2 Model setup

A pool is a set N of n identical individuals whose utility from money is represented by a strictly increasing and strictly concave Von Neumann–Morgenstern utility function \(U\left( \cdot \right) \), differentiable at least twice with \(\lim \nolimits _{c\rightarrow +\infty }U^{\prime }(c)=0\). Individuals all have initial wealth w and face the probability p of a monetary loss of size L(a) with independently and identically distributed risks.4 The loss function depends on a member’s action \(a\in [0,+\infty )\), it is a positive and twice differentiable function such that \(L^{\prime }(a)<0\) and \( L^{\prime \prime }(a)>0,\)\(\forall \)\(a\in [0,+\infty )\).5 The loss-mitigating action is chosen before the risk is realized and implies a disutility cost C(a), with \(C(0)=0,\)\(C^{\prime }(a)\ge 0\) and \(C^{\prime \prime }(a)>0,\)\(\forall a\in [0,+\infty ),\) which is additively separable from the utility derived from money. We furthermore assume that \(C^{\prime }(0)=0\).

In the risk-sharing agreement, members pay a contribution and receive a reimbursement if the loss occurs. As usual with this kind of structure, we require the individual action a to be not perfectly controllable. To this end we restrict the set of feasible contracts assuming a simple partial reimbursement qL according to a fraction \(q\in [0,1]\).6 This cost-sharing or linear contract indeed represents the type of contract mostly offered by (formal and informal) risk-sharing agreements and standard insurers. Alternatively, to guarantee that the action a cannot be controlled, we could have considered richer contracts (rarely observed in reality), but at the cost of adding a stochastic mapping between a and L. This alternative would have significantly obscured the analysis without qualitatively affecting our results (see the discussion at the end of Sect. 6).

Let \(\widetilde{\delta }_{j},\)\(j\in \{1,\ldots ,n\},\) be the simple Bernoulli variable, equal to 1 with probability p and 0 with probability \(1-p\) , i.e., \(\left( 1,p;0,1-p\right) \). The total amount of reimbursements to be paid by the pool is thus \(q\sum _{j=1}^{n}L\left( a_{j}\right) \widetilde{ \delta }_{j}.\) We assume that such an amount is equally shared among the n individuals so that each member pays the contribution \(\frac{q}{n} \sum _{j=1}^{n}L\left( a_{j}\right) \widetilde{\delta }_{j}.\) Thus, in the risk-sharing agreement, the contribution to be paid in order to receive the insurance coverage is random because it depends on the realization of the Bernoulli variable \(\widetilde{\delta }_{j}\) for each individual.7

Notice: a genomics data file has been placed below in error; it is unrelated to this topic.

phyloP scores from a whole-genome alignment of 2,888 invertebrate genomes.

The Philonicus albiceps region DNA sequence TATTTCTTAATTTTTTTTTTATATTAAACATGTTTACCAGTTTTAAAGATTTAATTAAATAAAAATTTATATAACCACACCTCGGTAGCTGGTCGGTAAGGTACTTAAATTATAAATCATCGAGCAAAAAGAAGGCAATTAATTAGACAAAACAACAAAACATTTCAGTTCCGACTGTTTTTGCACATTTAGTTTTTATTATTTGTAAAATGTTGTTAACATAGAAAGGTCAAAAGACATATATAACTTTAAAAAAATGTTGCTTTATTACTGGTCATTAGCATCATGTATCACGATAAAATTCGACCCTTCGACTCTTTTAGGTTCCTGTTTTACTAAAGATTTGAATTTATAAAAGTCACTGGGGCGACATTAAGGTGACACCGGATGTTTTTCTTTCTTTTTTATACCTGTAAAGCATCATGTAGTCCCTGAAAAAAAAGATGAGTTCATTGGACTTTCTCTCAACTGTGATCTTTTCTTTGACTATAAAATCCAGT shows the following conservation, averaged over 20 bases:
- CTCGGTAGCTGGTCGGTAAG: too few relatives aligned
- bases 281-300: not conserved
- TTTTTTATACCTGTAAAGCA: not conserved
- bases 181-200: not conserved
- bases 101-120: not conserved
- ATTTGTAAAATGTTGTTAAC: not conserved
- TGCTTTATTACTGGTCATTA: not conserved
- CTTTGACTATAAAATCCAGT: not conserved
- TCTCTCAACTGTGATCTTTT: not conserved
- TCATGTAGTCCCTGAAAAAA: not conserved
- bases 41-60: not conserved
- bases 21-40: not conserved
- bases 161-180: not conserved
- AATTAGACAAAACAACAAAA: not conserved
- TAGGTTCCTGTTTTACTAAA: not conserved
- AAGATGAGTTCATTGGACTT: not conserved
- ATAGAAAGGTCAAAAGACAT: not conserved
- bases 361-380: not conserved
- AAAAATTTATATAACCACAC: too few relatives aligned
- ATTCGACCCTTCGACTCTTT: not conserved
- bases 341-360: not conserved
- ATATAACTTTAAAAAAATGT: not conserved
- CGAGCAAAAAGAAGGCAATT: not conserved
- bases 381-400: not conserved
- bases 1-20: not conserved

The expected utility achieved by member i is:
$$\begin{aligned} u_{i}\left( \vec {a},q,n\right) =\mathbb {E}U\left( w-\left( \left( 1-q\right) L\left( a_{i}\right) \widetilde{\delta }_{i}+\frac{q}{n}\sum _{j=1}^{n}L \left( a_{j}\right) \widetilde{\delta }_{j}\right) \right) -C\left( a_{i}\right) ,\qquad \end{aligned}$$
(1)
where \(\vec {a}\) stands for the vector \(\left( a_{j}\right) _{j=1}^{n}. \)
The timing of choices in the pool is the following:
Stage 1

The pool collectively commits to a coverage level q.

Stage 2

(a) Each member chooses his/her own action. (b) The risks are realized. The pool collects the contributions and pays reimbursement to those members who suffered the loss.

Importantly, the pool collectively chooses the optimal coverage q and then each member chooses his/her loss-mitigating action \(a_{j}\) given the coverage q. Notice that since the pool commits to the coverage in Stage 1, only the second stage of the game, i.e., the choice of the action, can be possibly repeated (see Sect. 4 for the definition of the static game and Sect. 6 for the description of the repeated game).

Below we first define the optimal risk-sharing agreement, that is the agreement in which all members fully internalize the positive externality their action exerts on the contribution to be paid for membership. As we will explain, the action chosen in the optimal risk-sharing agreement is the optimal collective action, in line with Olson (1965) idea of an action that represents the common interest of a group (see also Ostrom 2000). In the subsequent section, we will analyze the Nash equilibrium arising in the risk-sharing agreement when individuals pursue their own personal interest.

3 The optimal risk-sharing agreement

In this section, we characterize the optimal risk-sharing agreement under anonymity. The anonymity assumption guarantees that all members perform the same action and that the objective function of the pool is the maximization of the expected utility of a representative agent.

The optimal risk-sharing agreement is defined below.